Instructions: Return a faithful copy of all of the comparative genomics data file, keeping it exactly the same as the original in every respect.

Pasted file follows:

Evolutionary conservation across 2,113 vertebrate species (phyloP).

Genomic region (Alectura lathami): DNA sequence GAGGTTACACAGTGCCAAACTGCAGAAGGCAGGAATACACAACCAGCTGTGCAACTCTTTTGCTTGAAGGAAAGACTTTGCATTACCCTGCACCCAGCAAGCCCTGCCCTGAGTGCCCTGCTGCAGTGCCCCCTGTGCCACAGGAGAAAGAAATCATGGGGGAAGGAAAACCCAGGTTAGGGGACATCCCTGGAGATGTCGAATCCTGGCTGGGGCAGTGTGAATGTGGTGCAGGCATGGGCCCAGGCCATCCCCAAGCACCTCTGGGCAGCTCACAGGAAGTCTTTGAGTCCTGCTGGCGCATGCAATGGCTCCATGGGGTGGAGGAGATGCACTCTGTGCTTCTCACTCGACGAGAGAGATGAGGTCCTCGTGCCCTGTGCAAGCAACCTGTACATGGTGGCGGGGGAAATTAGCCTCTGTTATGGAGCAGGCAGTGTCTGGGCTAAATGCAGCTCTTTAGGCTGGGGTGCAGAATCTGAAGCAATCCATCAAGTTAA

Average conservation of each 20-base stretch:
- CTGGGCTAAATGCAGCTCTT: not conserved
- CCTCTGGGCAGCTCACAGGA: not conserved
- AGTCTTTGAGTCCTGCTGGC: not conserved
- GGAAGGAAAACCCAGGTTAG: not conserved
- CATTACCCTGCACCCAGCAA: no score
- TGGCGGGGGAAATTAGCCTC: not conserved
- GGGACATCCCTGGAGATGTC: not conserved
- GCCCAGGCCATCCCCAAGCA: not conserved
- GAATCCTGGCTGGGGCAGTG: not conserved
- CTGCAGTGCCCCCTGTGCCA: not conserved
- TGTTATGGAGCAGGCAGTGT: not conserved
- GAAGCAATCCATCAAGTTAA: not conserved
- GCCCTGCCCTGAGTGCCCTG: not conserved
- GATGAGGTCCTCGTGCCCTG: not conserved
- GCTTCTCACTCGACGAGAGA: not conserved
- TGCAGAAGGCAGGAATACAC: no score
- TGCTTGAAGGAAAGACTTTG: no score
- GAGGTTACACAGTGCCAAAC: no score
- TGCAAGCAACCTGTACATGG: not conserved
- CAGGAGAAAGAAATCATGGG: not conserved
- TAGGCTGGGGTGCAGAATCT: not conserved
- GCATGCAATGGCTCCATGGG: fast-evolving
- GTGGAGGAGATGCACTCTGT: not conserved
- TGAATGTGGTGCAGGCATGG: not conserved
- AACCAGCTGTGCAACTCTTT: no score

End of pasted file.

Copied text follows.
Evolutionary conservation across 2,113 vertebrate species (phyloP).

Genomic region (Alectura lathami): DNA sequence GAGGTTACACAGTGCCAAACTGCAGAAGGCAGGAATACACAACCAGCTGTGCAACTCTTTTGCTTGAAGGAAAGACTTTGCATTACCCTGCACCCAGCAAGCCCTGCCCTGAGTGCCCTGCTGCAGTGCCCCCTGTGCCACAGGAGAAAGAAATCATGGGGGAAGGAAAACCCAGGTTAGGGGACATCCCTGGAGATGTCGAATCCTGGCTGGGGCAGTGTGAATGTGGTGCAGGCATGGGCCCAGGCCATCCCCAAGCACCTCTGGGCAGCTCACAGGAAGTCTTTGAGTCCTGCTGGCGCATGCAATGGCTCCATGGGGTGGAGGAGATGCACTCTGTGCTTCTCACTCGACGAGAGAGATGAGGTCCTCGTGCCCTGTGCAAGCAACCTGTACATGGTGGCGGGGGAAATTAGCCTCTGTTATGGAGCAGGCAGTGTCTGGGCTAAATGCAGCTCTTTAGGCTGGGGTGCAGAATCTGAAGCAATCCATCAAGTTAA

Average conservation of each 20-base stretch:
- CTGGGCTAAATGCAGCTCTT: not conserved
- CCTCTGGGCAGCTCACAGGA: not conserved
- AGTCTTTGAGTCCTGCTGGC: not conserved
- GGAAGGAAAACCCAGGTTAG: not conserved
- CATTACCCTGCACCCAGCAA: no score
- TGGCGGGGGAAATTAGCCTC: not conserved
- GGGACATCCCTGGAGATGTC: not conserved
- GCCCAGGCCATCCCCAAGCA: not conserved
- GAATCCTGGCTGGGGCAGTG: not conserved
- CTGCAGTGCCCCCTGTGCCA: not conserved
- TGTTATGGAGCAGGCAGTGT: not conserved
- GAAGCAATCCATCAAGTTAA: not conserved
- GCCCTGCCCTGAGTGCCCTG: not conserved
- GATGAGGTCCTCGTGCCCTG: not conserved
- GCTTCTCACTCGACGAGAGA: not conserved
- TGCAGAAGGCAGGAATACAC: no score
- TGCTTGAAGGAAAGACTTTG: no score
- GAGGTTACACAGTGCCAAAC: no score
- TGCAAGCAACCTGTACATGG: not conserved
- CAGGAGAAAGAAATCATGGG: not conserved
- TAGGCTGGGGTGCAGAATCT: not conserved
- GCATGCAATGGCTCCATGGG: fast-evolving
- GTGGAGGAGATGCACTCTGT: not conserved
- TGAATGTGGTGCAGGCATGG: not conserved
- AACCAGCTGTGCAACTCTTT: no score